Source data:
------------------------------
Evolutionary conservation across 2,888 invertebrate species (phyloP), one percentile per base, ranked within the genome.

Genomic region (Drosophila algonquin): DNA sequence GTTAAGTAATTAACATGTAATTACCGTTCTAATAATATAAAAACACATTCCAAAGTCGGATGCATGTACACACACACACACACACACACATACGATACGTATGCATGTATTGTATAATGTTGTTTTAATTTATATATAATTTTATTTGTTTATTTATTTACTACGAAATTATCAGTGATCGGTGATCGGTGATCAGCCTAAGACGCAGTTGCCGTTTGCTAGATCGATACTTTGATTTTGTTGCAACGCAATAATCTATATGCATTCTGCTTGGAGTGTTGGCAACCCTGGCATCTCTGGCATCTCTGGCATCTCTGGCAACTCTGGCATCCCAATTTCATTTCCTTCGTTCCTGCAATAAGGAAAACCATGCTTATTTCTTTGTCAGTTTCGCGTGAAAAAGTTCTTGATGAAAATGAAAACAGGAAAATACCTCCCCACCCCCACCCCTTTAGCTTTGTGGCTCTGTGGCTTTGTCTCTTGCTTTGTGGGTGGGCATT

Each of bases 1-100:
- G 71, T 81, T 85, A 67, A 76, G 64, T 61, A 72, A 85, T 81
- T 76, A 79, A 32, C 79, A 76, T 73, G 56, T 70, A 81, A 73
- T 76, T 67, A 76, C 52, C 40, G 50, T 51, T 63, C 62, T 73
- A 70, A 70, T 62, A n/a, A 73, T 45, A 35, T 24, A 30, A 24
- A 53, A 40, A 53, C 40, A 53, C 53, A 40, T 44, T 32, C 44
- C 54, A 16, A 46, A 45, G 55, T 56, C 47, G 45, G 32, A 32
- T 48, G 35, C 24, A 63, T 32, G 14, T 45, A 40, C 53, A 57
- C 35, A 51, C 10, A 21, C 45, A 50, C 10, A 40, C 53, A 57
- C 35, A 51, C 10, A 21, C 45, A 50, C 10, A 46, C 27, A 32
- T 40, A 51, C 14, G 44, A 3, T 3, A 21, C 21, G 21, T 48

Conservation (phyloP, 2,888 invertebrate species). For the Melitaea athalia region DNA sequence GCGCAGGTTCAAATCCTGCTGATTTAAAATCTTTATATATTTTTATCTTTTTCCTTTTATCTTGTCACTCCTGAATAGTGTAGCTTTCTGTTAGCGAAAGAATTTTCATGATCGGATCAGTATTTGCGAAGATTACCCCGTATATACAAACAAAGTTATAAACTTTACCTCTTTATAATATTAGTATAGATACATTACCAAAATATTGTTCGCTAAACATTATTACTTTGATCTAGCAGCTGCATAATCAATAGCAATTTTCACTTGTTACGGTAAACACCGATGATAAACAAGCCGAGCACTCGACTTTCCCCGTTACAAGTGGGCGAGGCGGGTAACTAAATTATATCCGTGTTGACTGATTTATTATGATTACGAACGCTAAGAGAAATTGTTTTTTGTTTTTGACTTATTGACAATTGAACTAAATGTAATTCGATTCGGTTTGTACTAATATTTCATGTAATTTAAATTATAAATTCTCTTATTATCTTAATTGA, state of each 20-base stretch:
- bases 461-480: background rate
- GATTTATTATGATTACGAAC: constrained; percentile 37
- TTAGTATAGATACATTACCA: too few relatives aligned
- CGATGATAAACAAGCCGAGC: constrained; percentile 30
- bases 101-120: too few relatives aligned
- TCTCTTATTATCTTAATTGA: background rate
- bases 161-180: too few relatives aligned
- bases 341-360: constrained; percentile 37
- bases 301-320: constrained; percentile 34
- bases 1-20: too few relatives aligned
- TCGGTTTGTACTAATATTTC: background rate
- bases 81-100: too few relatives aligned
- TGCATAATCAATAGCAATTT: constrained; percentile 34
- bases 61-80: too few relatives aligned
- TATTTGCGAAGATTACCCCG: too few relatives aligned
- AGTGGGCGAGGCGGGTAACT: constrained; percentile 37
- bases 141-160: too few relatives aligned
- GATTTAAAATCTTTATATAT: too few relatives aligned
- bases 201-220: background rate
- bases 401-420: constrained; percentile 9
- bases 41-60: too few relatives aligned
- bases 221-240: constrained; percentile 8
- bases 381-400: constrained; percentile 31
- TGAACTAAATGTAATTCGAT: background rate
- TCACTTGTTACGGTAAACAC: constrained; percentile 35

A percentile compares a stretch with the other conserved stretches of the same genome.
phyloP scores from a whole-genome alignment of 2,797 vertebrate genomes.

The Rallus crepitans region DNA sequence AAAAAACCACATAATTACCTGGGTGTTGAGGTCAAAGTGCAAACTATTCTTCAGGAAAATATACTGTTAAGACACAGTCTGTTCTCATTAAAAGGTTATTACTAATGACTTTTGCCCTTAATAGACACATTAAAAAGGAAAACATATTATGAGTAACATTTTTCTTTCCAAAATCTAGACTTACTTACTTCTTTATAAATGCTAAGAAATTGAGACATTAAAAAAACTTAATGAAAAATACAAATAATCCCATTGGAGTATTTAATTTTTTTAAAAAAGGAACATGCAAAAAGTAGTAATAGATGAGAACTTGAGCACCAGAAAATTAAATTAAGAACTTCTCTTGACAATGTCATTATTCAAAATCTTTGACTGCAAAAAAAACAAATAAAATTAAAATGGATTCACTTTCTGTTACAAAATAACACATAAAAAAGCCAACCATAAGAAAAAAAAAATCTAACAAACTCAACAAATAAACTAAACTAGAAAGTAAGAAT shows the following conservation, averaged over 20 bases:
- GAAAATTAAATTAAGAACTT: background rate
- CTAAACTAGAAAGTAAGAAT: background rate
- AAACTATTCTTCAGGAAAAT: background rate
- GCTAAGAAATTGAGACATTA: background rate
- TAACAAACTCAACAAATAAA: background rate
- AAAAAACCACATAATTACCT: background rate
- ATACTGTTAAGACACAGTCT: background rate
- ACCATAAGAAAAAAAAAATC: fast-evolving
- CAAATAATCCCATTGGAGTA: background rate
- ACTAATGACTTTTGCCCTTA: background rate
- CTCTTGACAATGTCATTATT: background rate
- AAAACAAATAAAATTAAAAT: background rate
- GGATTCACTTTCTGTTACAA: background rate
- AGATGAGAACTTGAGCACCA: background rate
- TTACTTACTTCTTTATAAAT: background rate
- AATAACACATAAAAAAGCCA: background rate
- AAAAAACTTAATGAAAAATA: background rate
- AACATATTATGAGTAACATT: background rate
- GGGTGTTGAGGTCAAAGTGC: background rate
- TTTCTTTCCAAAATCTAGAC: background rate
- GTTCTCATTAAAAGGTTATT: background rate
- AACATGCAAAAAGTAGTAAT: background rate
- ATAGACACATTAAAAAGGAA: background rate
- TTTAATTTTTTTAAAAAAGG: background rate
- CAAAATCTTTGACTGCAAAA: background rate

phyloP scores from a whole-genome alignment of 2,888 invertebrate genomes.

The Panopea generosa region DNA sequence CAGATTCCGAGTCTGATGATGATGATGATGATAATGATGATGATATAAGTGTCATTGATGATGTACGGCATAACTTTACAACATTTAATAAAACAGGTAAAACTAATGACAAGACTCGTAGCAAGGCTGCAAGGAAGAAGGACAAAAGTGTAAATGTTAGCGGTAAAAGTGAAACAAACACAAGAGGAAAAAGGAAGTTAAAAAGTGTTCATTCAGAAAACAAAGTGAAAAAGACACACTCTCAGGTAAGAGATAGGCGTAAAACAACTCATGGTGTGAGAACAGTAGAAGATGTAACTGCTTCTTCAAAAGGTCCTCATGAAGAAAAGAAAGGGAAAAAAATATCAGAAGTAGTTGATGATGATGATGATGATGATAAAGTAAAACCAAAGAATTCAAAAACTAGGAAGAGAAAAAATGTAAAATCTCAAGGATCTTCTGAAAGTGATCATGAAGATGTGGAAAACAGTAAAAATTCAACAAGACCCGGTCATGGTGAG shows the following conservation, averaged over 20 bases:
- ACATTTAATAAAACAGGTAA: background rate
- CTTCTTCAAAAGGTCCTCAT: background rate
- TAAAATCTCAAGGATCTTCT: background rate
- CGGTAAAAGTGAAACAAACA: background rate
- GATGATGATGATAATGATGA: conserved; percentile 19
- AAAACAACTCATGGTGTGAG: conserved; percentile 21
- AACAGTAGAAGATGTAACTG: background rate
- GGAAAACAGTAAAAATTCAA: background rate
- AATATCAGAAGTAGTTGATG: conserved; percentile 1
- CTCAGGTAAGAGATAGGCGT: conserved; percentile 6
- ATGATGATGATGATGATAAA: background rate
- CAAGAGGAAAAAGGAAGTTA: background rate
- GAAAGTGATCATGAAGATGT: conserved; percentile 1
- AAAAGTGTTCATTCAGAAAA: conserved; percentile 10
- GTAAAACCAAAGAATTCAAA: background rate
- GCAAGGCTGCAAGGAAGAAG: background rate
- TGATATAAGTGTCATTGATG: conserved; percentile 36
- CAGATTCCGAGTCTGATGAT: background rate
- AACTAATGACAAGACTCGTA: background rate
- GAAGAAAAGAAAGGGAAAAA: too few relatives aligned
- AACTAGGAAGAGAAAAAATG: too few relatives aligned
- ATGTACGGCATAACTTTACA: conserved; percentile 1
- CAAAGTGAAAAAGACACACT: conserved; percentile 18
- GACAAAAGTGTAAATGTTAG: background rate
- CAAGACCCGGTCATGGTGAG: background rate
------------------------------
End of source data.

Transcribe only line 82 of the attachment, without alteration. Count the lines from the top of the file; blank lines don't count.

- GAAAGTGATCATGAAGATGT: conserved; percentile 1